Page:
by Neometro

Hello House: Remarking on a wall

Architecture - by Open Journal

Let’s be a little specific, this article is not about a house. It’s about a wall. A private wall in Richmond on a suburban street that does just as much for the street that surrounds it as the private dwelling it conceals.

Walking through the Richmond Hill streets you come across many brick walls without batting an eyelid or considering their genesis. However, there is one small white brick wall you may pass… stop… turn around … and then remark upon. This wall, that from many perspectives is as inconspicuous as any other brick wall, is embossed with the word “HELLO.” The surprise with which the 3.5 metre high “HELLO” can catch you is the nexus between this being a somewhat simple brick wall and the reason why it is much more than another piece of brick craftsmanship.


We all love surprises. From opening presents and birthday parties, to that little biscuit you may be lucky enough to get with a coffee (which should, without doubt, be mandatory with any coffee). However, here in the setting of this private wall facing a suburban street, the surprise does not manifest into a tangible conclusion. There is no piece of jewellery to wear, no packed room with all your friends and definitely no biscuit to go with your coffee. All “HELLO” leads to is more questions. It’s as if a stranger has just said “hello” to you with no conceivable reason to do so.

Who is saying “HELLO”? Are they saying “HELLO” to me? Why “HELLO”? Why is this “HELLO” in a wall? Is it playing a trick on me?

In this sense, the meaning and genesis of wall is just as indecipherable as it was before the surprise. “HELLO” appears billboard-like in dimension and yet symbolizes no capitalist or consumerist desires. If anything, it may be read as an open desire of the wall to interact with the passerby. But a wall cannot interact with a passerby through a word, can it?

Well, the writer cannot really give an answer to that, but to say the act of questioning its meaning, can.

In this instance, the word “HELLO” has been recontextualised and thus transfigured into something different to its everyday meaning. For this reason when a passerby recognises the word in the wall, it instantly forms part of their memory of that place and as a result, begins an interaction with the public realm and therefore, the community.

This recontextualisation is typical of the artist behind the wall. Artist Rose Nolan in collaboration with OOF! Architecture designed the wall. Nolan is well known for her reappropriation of “everyday words.” Words with assumed meanings used by everyone, everyday are transfigured through a change of scale and context to result in disparate meanings and thus significance. Here, in a more public and permanent realm than her exhibited work, the word “HELLO” has been used as a formal part of the architecture to question the interaction between architecture and the community.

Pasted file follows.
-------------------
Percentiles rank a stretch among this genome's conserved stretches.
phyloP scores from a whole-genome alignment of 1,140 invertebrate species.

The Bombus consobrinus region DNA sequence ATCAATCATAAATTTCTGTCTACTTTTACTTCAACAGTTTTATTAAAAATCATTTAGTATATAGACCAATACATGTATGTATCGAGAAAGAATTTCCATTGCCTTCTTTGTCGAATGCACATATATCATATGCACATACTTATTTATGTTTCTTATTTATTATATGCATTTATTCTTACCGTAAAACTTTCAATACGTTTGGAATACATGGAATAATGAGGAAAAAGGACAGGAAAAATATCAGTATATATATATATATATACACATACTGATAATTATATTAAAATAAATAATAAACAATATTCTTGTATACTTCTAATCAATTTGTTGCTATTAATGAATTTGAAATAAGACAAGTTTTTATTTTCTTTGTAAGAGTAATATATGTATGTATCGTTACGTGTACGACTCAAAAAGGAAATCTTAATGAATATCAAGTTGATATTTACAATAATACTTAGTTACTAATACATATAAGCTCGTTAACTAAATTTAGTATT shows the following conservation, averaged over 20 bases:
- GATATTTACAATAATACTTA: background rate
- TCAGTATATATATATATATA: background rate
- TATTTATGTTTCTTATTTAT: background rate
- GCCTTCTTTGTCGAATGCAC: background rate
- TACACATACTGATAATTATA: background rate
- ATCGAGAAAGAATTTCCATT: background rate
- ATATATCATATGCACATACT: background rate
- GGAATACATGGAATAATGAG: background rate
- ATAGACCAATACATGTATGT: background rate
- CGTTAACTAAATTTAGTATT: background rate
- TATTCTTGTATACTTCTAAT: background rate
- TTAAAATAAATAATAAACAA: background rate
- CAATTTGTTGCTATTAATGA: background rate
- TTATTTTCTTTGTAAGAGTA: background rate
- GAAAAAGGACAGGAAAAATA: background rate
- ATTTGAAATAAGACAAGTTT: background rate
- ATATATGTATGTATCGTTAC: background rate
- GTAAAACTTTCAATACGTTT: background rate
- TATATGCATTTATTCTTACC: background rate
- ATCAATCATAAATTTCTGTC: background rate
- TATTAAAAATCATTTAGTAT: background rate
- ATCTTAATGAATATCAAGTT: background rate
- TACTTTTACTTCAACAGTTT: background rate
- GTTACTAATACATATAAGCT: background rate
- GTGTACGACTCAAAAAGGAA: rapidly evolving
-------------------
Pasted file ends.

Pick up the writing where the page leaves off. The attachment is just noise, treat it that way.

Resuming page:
“HELLO” also has a satirical side. There is irony to the work. Whilst “HELLO” acts like any other wall to conceal the private domain from the public, the advertised “HELLO” unintentionally builds pressure upon its occupants to explain the work publically every time they walk out the door and thus explain a part of themselves. People gathering to see “HELLO” will question the departing owners about its genesis and story, consequently forcing its occupants to become more interactive with the public. All because of their wall that tries to conceal their lives behind it. It is something of a paradox for the owners who consider themselves “not extroverts.”

Together with the obvious interest in public interaction, this type of public/private work is an interesting take on the desire of town planning for street interface interaction. By cheekily emblazoning a very open and inviting message on a wall that functionally sets out to conceal the private residence behind it, Nolan and OOF! question the function of a private wall to both interact with the public community and the surroundings and to force an interaction between its owners and the community.


It is this type of concomitance that distinguishes this work from other recent works of public art. “HELLO” does not attempt to connect with previous histories in order to instil a meaning of place in the work. It aims only to forge it’s meaning in the present to become a part of the public. “HELLO” relies upon the public to give it meaning in the community as the community itself changes. “HELLO” becomes more of a question than a statement of place and as such, it can be what its surroundings want it to be. Conversely, works such as “Monument Park” by Callum Morton, ARM and Oculus, whilst being a successful piece of public art, fabricates a sense of place based upon connections to external histories with a yearning to instil the idea of place where there is no place. The use of the Hoddle Grid as a key construct of “Monument Park” explains this. The desire for connection with the Melbourne CBD that the Docklands lacks is shoved at the forefront of the work. As a result the creation of place is reliant on an external entity, thus never completely being part of the place itself. It is only a simulacrum of a link.

However, here in Richmond Hill, there is no desire for a link to the histories of place. “HELLO” does not talk to this. Instead, “HELLO” looks to foster a direct present interaction with the community in order to ground itself as a permanent landmark/community marker of any time. As a result, “HELLO” intertwines itself in the community at the very place and time it was made and as a result becomes part of the future history of the place. A surprise for a future passer-by.

Words by Jimmy Carter




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